. Then we make a list `relations`

consisting of these relations and to construct the quotient we say: `A := kQ/relations;`

on the command line in **GAP**.

gap> relations := [a^2,a*b-b*a, b*b]; [ (1)*a^2, (1)*a*b+(-1)*b*a, (1)*b^2 ] gap> A := kQ/relations; <Rationals[<quiver with 1 vertices and 2 arrows>]/<two-sided ideal in <Rationals[<quiver with 1 vertices and 2 arrows>]>, (3 generators)>>

See 4.6 for further remarks on constructing quotients of path algebras.

In representation theory, there are several conventions for expressing modules of path algebras, and again it is useful to comment on the convention used in **QPA**. A module (or representation) of an algebra A = kQ/I is, briefly explained, a picture of Q where the vertices are finite dimensional k-vectorspaces, and the arrows are linear transformations between the vector spaces respecting the relations of I. The modules are *right* modules, and a linear transformation from k^n to k^m is represented by a n \times m-matrix.

There are several ways of constructing modules in QPA. First, we will explore some modules which QPA gives us for free, namely the indecomposable projectives. We start by constructing a new algebra. The underlying quiver has three vertices and three arrows and looks like an A_3 quiver with both arrows pointing to the right, and one additional loop in the final vertex. The only relation is to go this loop twice.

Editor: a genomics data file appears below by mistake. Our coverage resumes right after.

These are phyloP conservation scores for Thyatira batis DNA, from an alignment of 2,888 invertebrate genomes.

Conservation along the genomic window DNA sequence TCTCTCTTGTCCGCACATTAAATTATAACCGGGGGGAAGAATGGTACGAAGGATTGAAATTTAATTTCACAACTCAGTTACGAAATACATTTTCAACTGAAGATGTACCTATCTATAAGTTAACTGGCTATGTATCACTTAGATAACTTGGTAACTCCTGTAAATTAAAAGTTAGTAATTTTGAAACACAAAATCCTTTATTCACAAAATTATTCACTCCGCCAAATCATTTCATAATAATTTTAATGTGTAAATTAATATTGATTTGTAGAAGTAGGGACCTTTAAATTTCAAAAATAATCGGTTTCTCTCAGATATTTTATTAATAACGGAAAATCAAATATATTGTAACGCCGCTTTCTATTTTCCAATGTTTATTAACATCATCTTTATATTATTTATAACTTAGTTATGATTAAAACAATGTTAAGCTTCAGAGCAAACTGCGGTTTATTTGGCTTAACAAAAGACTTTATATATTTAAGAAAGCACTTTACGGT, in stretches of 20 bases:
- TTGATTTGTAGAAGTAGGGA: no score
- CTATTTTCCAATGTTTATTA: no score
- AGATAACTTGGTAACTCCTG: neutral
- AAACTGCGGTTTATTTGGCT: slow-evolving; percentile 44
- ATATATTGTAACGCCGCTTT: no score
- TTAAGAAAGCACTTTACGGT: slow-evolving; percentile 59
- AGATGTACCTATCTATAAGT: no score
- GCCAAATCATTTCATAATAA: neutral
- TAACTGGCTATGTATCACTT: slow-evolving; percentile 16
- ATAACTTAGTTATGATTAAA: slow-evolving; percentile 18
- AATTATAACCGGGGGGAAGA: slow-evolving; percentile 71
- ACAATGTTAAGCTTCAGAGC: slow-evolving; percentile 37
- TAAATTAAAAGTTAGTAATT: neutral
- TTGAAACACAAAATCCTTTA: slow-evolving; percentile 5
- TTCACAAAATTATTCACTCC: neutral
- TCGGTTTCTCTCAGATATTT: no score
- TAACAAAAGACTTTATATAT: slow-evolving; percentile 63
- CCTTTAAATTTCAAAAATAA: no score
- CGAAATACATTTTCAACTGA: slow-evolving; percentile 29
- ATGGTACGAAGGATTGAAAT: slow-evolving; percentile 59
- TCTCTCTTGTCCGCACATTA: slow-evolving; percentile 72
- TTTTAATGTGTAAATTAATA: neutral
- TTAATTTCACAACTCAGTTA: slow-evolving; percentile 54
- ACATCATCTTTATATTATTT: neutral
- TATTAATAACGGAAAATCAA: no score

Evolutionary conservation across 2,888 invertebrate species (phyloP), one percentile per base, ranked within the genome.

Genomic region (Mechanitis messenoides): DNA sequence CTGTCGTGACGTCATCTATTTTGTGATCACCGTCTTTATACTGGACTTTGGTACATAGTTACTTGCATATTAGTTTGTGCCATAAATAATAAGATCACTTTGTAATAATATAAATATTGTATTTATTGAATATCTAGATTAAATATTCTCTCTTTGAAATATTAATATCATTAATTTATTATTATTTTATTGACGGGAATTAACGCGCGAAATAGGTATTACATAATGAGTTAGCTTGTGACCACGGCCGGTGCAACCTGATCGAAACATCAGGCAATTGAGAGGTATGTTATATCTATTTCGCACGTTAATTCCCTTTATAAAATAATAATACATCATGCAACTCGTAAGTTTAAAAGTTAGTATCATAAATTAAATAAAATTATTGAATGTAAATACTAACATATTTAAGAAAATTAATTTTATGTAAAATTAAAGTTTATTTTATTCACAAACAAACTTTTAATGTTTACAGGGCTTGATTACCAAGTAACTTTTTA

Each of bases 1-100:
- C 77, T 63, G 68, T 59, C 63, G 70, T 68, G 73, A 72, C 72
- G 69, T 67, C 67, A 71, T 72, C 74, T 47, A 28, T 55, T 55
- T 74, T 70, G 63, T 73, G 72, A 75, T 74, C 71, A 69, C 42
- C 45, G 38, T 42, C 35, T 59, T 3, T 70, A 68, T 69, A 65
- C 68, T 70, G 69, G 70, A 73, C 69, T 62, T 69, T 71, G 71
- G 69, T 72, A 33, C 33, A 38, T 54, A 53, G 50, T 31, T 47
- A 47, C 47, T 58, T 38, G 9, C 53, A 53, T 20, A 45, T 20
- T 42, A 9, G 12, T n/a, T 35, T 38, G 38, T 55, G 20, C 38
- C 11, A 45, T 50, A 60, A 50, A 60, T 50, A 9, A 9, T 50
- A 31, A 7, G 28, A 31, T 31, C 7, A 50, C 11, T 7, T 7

gap> Q := Quiver( 3, [ [1,2,"a"], [2,3,"b"], [3,3,"c"] ]); <quiver with 3 vertices and 3 arrows> gap> kQ := PathAlgebra(Rationals, Q); <Rationals[<quiver with 3 vertices and 3 arrows>]> gap> relations := [kQ.c*kQ.c]; [ (1)*c^2 ] gap> A := kQ/relations; <Rationals[<quiver with 3 vertices and 3 arrows>]/ <two-sided ideal in <Rationals[<quiver with 3 vertices and 3 arrows>]>, (1 generators)>>

The indecomposable projectives are easily created with one command. We use `Display`

to explore the modules.

gap> projectives := IndecProjectiveModules(A); [ <[ 1, 1, 2 ]>, <[ 0, 1, 2 ]>, <[ 0, 0, 2 ]> ] gap> proj1 := projectives[1]; <[ 1, 1, 2 ]> gap> Display(proj1); <Module over <Rationals[<quiver with 3 vertices and 3 arrows>]/ <two-sided ideal in <Rationals[<quiver with 3 vertices and 3 arrows>]>, (1 generators)>> with dimension vector [ 1, 1, 2 ]> and linear maps given by for arrow a: [ [ 1 ] ] for arrow b: [ [ 1, 0 ] ] for arrow c: [ [ 0, 1 ], [ 0, 0 ] ]

If we, for some reason, want to use the maps of this module, we can get the matrices directly by using the command `MatricesOfPathAlgebraModule(proj1)`

:

gap> M := MatricesOfPathAlgebraModule(proj1); [ [ [ 1 ] ], [ [ 1, 0 ] ], [ [ 0, 1 ], [ 0, 0 ] ] ] gap> M[1]; [ [ 1 ] ]

Naturally, the indecomposable injective modules are just as easily constructed, and so are the simple modules.